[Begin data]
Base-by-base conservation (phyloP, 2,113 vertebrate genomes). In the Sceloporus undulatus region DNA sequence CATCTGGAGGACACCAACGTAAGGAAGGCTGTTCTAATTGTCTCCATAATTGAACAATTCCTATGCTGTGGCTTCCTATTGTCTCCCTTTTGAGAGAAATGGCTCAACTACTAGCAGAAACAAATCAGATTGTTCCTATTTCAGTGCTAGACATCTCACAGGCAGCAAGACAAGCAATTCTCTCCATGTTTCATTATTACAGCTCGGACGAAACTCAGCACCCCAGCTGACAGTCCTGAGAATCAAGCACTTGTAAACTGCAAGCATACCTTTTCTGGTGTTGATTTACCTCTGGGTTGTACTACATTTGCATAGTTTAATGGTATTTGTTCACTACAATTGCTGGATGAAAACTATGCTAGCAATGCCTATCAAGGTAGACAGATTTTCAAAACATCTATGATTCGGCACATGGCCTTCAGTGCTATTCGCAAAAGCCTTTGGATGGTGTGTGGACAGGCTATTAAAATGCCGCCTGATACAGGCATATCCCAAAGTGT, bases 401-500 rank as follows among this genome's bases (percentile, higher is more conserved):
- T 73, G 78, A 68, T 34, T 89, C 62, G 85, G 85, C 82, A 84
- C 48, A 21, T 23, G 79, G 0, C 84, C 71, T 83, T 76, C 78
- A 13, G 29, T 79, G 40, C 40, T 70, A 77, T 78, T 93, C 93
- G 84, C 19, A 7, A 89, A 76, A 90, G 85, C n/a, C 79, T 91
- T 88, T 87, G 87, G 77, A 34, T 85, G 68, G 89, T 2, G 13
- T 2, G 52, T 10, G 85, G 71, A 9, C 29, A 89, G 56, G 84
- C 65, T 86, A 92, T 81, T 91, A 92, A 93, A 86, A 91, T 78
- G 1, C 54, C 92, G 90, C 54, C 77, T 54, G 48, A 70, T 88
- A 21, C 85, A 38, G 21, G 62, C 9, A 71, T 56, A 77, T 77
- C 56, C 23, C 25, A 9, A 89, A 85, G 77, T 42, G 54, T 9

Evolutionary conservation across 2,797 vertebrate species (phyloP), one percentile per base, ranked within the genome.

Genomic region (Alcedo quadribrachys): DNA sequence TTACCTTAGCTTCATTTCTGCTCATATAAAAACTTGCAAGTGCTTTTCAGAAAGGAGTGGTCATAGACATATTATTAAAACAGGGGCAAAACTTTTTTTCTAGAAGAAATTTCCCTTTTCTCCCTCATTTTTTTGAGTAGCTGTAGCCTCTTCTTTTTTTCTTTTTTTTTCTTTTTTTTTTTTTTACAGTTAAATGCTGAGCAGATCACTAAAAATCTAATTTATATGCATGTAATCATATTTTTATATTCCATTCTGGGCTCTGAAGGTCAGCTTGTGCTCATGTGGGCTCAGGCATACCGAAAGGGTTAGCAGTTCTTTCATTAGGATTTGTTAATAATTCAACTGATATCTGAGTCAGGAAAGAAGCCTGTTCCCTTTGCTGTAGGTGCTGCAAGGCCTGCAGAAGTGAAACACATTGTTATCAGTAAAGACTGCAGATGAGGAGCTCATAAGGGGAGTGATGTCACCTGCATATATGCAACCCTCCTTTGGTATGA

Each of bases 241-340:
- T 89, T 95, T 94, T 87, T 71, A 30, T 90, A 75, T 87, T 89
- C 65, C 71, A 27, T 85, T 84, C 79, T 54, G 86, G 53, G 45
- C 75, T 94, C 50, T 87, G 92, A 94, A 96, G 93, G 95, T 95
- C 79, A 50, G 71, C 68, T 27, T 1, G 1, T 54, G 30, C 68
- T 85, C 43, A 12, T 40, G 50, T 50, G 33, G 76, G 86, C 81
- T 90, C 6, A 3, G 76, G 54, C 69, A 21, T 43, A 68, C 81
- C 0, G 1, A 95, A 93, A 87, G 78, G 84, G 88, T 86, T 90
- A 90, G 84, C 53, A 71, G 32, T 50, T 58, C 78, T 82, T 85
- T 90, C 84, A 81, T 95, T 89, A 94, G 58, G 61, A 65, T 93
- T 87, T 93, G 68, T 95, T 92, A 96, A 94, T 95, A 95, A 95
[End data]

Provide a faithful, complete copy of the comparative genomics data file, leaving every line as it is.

Base-by-base conservation (phyloP, 2,113 vertebrate genomes). In the Sceloporus undulatus region DNA sequence CATCTGGAGGACACCAACGTAAGGAAGGCTGTTCTAATTGTCTCCATAATTGAACAATTCCTATGCTGTGGCTTCCTATTGTCTCCCTTTTGAGAGAAATGGCTCAACTACTAGCAGAAACAAATCAGATTGTTCCTATTTCAGTGCTAGACATCTCACAGGCAGCAAGACAAGCAATTCTCTCCATGTTTCATTATTACAGCTCGGACGAAACTCAGCACCCCAGCTGACAGTCCTGAGAATCAAGCACTTGTAAACTGCAAGCATACCTTTTCTGGTGTTGATTTACCTCTGGGTTGTACTACATTTGCATAGTTTAATGGTATTTGTTCACTACAATTGCTGGATGAAAACTATGCTAGCAATGCCTATCAAGGTAGACAGATTTTCAAAACATCTATGATTCGGCACATGGCCTTCAGTGCTATTCGCAAAAGCCTTTGGATGGTGTGTGGACAGGCTATTAAAATGCCGCCTGATACAGGCATATCCCAAAGTGT, bases 401-500 rank as follows among this genome's bases (percentile, higher is more conserved):
- T 73, G 78, A 68, T 34, T 89, C 62, G 85, G 85, C 82, A 84
- C 48, A 21, T 23, G 79, G 0, C 84, C 71, T 83, T 76, C 78
- A 13, G 29, T 79, G 40, C 40, T 70, A 77, T 78, T 93, C 93
- G 84, C 19, A 7, A 89, A 76, A 90, G 85, C n/a, C 79, T 91
- T 88, T 87, G 87, G 77, A 34, T 85, G 68, G 89, T 2, G 13
- T 2, G 52, T 10, G 85, G 71, A 9, C 29, A 89, G 56, G 84
- C 65, T 86, A 92, T 81, T 91, A 92, A 93, A 86, A 91, T 78
- G 1, C 54, C 92, G 90, C 54, C 77, T 54, G 48, A 70, T 88
- A 21, C 85, A 38, G 21, G 62, C 9, A 71, T 56, A 77, T 77
- C 56, C 23, C 25, A 9, A 89, A 85, G 77, T 42, G 54, T 9

Evolutionary conservation across 2,797 vertebrate species (phyloP), one percentile per base, ranked within the genome.

Genomic region (Alcedo quadribrachys): DNA sequence TTACCTTAGCTTCATTTCTGCTCATATAAAAACTTGCAAGTGCTTTTCAGAAAGGAGTGGTCATAGACATATTATTAAAACAGGGGCAAAACTTTTTTTCTAGAAGAAATTTCCCTTTTCTCCCTCATTTTTTTGAGTAGCTGTAGCCTCTTCTTTTTTTCTTTTTTTTTCTTTTTTTTTTTTTTACAGTTAAATGCTGAGCAGATCACTAAAAATCTAATTTATATGCATGTAATCATATTTTTATATTCCATTCTGGGCTCTGAAGGTCAGCTTGTGCTCATGTGGGCTCAGGCATACCGAAAGGGTTAGCAGTTCTTTCATTAGGATTTGTTAATAATTCAACTGATATCTGAGTCAGGAAAGAAGCCTGTTCCCTTTGCTGTAGGTGCTGCAAGGCCTGCAGAAGTGAAACACATTGTTATCAGTAAAGACTGCAGATGAGGAGCTCATAAGGGGAGTGATGTCACCTGCATATATGCAACCCTCCTTTGGTATGA

Each of bases 241-340:
- T 89, T 95, T 94, T 87, T 71, A 30, T 90, A 75, T 87, T 89
- C 65, C 71, A 27, T 85, T 84, C 79, T 54, G 86, G 53, G 45
- C 75, T 94, C 50, T 87, G 92, A 94, A 96, G 93, G 95, T 95
- C 79, A 50, G 71, C 68, T 27, T 1, G 1, T 54, G 30, C 68
- T 85, C 43, A 12, T 40, G 50, T 50, G 33, G 76, G 86, C 81
- T 90, C 6, A 3, G 76, G 54, C 69, A 21, T 43, A 68, C 81
- C 0, G 1, A 95, A 93, A 87, G 78, G 84, G 88, T 86, T 90
- A 90, G 84, C 53, A 71, G 32, T 50, T 58, C 78, T 82, T 85
- T 90, C 84, A 81, T 95, T 89, A 94, G 58, G 61, A 65, T 93
- T 87, T 93, G 68, T 95, T 92, A 96, A 94, T 95, A 95, A 95